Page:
Fables: The Good Prince
By Henry Chamberlain
June 12, 2008 - 20:16
The latest collection of
is just out and it is a great place to start if you're new to the series. Maybe you were impressed with the cover art by James Jean and have taken a look inside the comic but stopped short of following the series. It is a very well crafted book with a fine premise: all the characters from fables and legends find themselves in contemporary Manhattan. Great, but does it deliver? Yes, it does. This is the thing about
, it is as good as you think it might be.
How many times have you been disappointed by the hype for a comic, a movie, a band, whatever? Well,
keeps its promises.
In this tenth collection of the series,
Fables: The Good Prince
, we are immediately pulled into a world of characters with their own quirks and limitations. Most important to the story is the seemingly least important player, Fly, the janitor. It is his destiny to find a way to undercut the Empire's strength before it can overtake all of Fabletown. How he attempts this and what results is the story.
It is beautiful art, led by Mark Buckingham, that draws you in and it is the solid story telling of Bill Willingham that keeps you turning pages. The writing and the art work so well together and produce such wonderful moments as when the flying monkey, Bufkin, destroys the Forsworn Knight's suit of armor that had been hanging from a noose for centuries. The little blue monkey finally flies into a rage after repeatedly being tormented by cryptic warnings coming from the rusty relic, "It's nearly time!" The scene is at once comical as well as captures the frenzy quite handily.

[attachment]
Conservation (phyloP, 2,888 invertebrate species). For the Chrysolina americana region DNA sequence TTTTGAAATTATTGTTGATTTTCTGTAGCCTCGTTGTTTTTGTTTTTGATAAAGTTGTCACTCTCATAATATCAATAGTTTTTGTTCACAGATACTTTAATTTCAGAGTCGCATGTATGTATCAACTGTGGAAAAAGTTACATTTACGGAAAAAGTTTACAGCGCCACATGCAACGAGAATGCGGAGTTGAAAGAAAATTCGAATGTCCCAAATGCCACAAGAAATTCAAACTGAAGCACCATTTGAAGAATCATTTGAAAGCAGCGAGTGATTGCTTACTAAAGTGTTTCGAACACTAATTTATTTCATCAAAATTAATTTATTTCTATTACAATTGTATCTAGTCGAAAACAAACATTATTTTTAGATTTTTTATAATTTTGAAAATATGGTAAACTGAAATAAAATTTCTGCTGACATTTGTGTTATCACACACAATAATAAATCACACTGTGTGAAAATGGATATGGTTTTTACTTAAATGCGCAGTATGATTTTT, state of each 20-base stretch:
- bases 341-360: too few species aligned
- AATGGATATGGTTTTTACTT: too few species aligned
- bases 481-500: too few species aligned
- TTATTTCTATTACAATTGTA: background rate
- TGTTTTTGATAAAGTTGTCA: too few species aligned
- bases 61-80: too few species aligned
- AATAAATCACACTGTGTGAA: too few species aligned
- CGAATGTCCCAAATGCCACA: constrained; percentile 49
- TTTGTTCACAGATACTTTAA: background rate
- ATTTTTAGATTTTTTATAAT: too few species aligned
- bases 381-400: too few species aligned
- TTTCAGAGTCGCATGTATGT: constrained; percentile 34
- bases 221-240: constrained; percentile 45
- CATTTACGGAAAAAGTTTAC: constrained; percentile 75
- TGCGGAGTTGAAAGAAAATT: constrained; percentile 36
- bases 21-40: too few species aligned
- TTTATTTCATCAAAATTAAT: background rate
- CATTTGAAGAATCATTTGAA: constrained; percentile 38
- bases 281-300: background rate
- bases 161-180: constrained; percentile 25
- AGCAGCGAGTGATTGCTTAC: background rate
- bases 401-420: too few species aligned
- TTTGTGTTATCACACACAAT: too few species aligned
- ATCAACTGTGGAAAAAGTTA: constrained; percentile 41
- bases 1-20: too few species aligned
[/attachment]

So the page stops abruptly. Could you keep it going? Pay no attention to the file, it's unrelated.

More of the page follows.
|Bufkin struggles with a mystery.|
Knights and horses ready for battle, all manner of animals, a business office for the Fabletown administration that looks like the basement of the
Metropolitan Museum of Art
, all of it and more is elegantly rendered. All is working like clock work. The characters, earnest sorts doing earnest things, are given their due. Everything is depicted along the lines that make sense in a fanciful world. Respect the source material, such as the original Red Riding Hood, and you're on the right track. Fables does this and taps into what's always been interesting about these characters from the start. Just as Fly emerges to be the Frog Prince and then king by respecting the rules and becomes entitled to borrow a little magic when he needs it, so Fables knows to follow the rules and gets to make some magic of its own.
Rating: 10 /10
Last Updated: July 2, 2020 - 16:53
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